Here are some super cat urine prevention tips that will help you find the source of the problem…
The litter box is the first thing you should check. It should be in a quiet, private area of the house.
Many people put litter boxes in their basements and leave the door open a little as this not only creates a private environment but also keeps urine odor to a minimum in the rest of the house.
Some use a closet but if you do this be sure and keep the litter box clean to reduce the odor and don’t forget to leave the door open!
Another litter box placement possibility is under a table. Many people find a place without carpeting is best from a maintenance point of view as tile or cement is a lot easier to clean urine off of than carpet.
Ask yourself if you changed the litter box in any way:
Has the box been moved to a high traffic area recently?
Does the litter box need cleaning? Maybe you should look into getting a self cleaning litter box.
Is a new brand of litter being used or does it have too heavy a scent (clumping and unscented is best). Cats have very sensitive noses and a scented litter might irritate their sinuses.
Has the depth of the litter in the box changed? Some cats like their litter deep, others shallow.
Your cat may have outgrown their litter box and need a larger one. Once again perhaps a self cleaning cat litter box would be helpful.
The box is too hard to enter and exit. This can be an issue for older felines.
Do not put food and water near the litter box. Cats like these two areas kept separate (don’t you?).
If your cat has picked out a particular room to spray try closing the door to that room if you can or cover the target area with furniture.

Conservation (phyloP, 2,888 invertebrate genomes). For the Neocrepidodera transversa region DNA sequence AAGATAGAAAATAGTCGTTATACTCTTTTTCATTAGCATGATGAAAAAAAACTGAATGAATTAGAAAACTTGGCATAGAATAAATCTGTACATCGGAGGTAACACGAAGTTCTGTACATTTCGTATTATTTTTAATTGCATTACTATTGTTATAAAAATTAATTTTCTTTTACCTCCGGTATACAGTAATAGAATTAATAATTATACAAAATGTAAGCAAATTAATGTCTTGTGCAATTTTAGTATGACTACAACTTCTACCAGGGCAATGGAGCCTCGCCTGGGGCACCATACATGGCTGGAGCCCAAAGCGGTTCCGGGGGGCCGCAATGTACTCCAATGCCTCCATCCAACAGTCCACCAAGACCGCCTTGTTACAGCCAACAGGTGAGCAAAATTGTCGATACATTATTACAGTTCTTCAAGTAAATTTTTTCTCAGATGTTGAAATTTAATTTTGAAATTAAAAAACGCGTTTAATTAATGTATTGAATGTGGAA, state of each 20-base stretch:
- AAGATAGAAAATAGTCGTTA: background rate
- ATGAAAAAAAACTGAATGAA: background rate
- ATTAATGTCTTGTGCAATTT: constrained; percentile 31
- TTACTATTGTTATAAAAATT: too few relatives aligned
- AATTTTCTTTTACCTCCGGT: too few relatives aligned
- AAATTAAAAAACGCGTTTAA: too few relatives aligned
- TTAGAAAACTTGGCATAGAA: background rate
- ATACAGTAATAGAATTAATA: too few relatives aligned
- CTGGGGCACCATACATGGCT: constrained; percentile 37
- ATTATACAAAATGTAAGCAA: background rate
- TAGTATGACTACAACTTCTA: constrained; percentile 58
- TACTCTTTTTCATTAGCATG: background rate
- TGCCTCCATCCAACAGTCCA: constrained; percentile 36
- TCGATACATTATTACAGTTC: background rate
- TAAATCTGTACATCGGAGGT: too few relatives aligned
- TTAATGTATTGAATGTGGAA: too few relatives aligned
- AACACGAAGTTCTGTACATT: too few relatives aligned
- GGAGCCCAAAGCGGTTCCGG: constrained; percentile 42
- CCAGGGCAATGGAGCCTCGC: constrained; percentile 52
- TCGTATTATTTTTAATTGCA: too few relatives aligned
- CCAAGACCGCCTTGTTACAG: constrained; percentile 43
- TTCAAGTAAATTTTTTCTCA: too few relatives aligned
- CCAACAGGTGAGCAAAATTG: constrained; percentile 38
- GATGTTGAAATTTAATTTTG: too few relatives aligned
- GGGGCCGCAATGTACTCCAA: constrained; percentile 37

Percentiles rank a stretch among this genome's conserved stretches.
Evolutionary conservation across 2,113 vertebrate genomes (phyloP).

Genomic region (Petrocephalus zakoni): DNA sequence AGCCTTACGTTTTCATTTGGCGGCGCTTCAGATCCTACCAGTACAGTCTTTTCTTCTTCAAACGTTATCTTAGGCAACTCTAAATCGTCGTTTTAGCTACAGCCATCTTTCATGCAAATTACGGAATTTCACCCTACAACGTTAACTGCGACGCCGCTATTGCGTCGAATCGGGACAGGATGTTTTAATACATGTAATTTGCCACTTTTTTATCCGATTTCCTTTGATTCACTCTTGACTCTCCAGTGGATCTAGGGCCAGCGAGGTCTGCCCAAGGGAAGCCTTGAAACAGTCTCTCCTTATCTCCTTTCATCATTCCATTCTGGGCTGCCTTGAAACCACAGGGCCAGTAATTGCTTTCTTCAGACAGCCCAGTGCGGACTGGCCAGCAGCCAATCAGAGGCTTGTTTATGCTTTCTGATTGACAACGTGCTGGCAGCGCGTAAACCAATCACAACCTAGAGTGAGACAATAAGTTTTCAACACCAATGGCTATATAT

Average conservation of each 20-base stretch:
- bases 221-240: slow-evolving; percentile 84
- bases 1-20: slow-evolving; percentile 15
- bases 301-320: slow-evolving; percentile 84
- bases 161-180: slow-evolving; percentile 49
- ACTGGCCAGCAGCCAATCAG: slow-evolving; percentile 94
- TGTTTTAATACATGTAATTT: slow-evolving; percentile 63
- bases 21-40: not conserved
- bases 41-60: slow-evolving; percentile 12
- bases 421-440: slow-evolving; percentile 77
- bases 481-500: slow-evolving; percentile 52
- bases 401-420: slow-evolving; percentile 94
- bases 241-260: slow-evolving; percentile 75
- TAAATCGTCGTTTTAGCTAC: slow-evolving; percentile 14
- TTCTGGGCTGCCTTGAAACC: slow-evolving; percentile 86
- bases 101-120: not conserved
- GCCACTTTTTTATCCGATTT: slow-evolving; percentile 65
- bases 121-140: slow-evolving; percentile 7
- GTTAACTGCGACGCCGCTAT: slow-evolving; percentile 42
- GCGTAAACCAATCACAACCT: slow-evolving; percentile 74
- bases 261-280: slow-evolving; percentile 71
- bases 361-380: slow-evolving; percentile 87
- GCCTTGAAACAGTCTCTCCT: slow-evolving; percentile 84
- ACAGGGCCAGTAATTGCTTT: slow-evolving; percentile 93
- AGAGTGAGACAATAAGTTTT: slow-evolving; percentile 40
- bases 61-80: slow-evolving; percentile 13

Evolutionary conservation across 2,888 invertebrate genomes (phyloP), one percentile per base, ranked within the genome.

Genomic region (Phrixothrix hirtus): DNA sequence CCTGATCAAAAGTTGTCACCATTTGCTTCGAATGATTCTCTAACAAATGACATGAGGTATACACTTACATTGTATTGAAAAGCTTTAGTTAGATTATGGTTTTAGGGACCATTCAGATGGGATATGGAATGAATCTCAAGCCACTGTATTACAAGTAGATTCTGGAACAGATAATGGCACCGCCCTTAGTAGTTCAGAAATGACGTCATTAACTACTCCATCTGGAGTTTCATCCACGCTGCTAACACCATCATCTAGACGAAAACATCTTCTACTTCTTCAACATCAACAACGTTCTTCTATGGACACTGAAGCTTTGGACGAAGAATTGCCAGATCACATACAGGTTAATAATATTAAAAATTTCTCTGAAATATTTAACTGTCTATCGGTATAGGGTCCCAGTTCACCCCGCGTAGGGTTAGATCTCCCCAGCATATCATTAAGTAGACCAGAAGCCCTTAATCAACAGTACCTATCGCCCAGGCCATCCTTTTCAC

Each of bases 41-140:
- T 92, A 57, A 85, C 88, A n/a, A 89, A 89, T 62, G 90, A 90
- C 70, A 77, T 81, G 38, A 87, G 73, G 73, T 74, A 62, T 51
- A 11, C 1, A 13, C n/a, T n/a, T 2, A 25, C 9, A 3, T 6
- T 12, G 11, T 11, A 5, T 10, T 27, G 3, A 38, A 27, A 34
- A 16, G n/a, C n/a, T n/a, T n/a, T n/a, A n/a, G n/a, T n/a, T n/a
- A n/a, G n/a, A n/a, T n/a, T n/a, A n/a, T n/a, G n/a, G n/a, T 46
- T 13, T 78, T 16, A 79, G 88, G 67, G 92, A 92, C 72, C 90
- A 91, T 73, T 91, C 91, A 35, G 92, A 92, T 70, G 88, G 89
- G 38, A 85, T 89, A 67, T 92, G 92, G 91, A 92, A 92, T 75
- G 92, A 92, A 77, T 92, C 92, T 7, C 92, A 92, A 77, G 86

Put a bowl of food over the area where the cat has been peeing as cats like to keep their eating area away from their “bathroom”.
Take your cat to the Vet on a regular basis.
If you have more than one cat buy each one of them their own litter box.
Have you recently moved? A cat might smell an area where the previous owner’s cat urinated. If so, you need to get the urine off of this area as soon as possible.
Let the cat alone while it urinates so it can have some privacy.
If it is a new cat in your home it could take from three to eight weeks to get adjusted to the new environment. Be patient!
Was there a recent addition or loss to the family? A new baby, spouse? This is usually temporary until the cat adjusts to the change in their environment.
A change in your schedule can throw off your cat’s schedule as well and cause problems. Try and phase in major lifestyle changes gradually.
NEVER EVER punish the cat by kicking, hitting, chasing, screaming or rubbing their nose in their urine (remember the smell doesn’t bother them). Cats cannot make the cause and effect connection like we can so punishment after the fact is useless and will only make matters worse.
Cats are naturally very clean animals and they know where they are going. It is important to remember this and try and help your cat overcome any stress or anxiety they might be having in a caring and loving manner.
Just follow the easy tips above and you should reduce or eliminate any spraying or urination problems you might be having and remember to use a good cat urine remover product.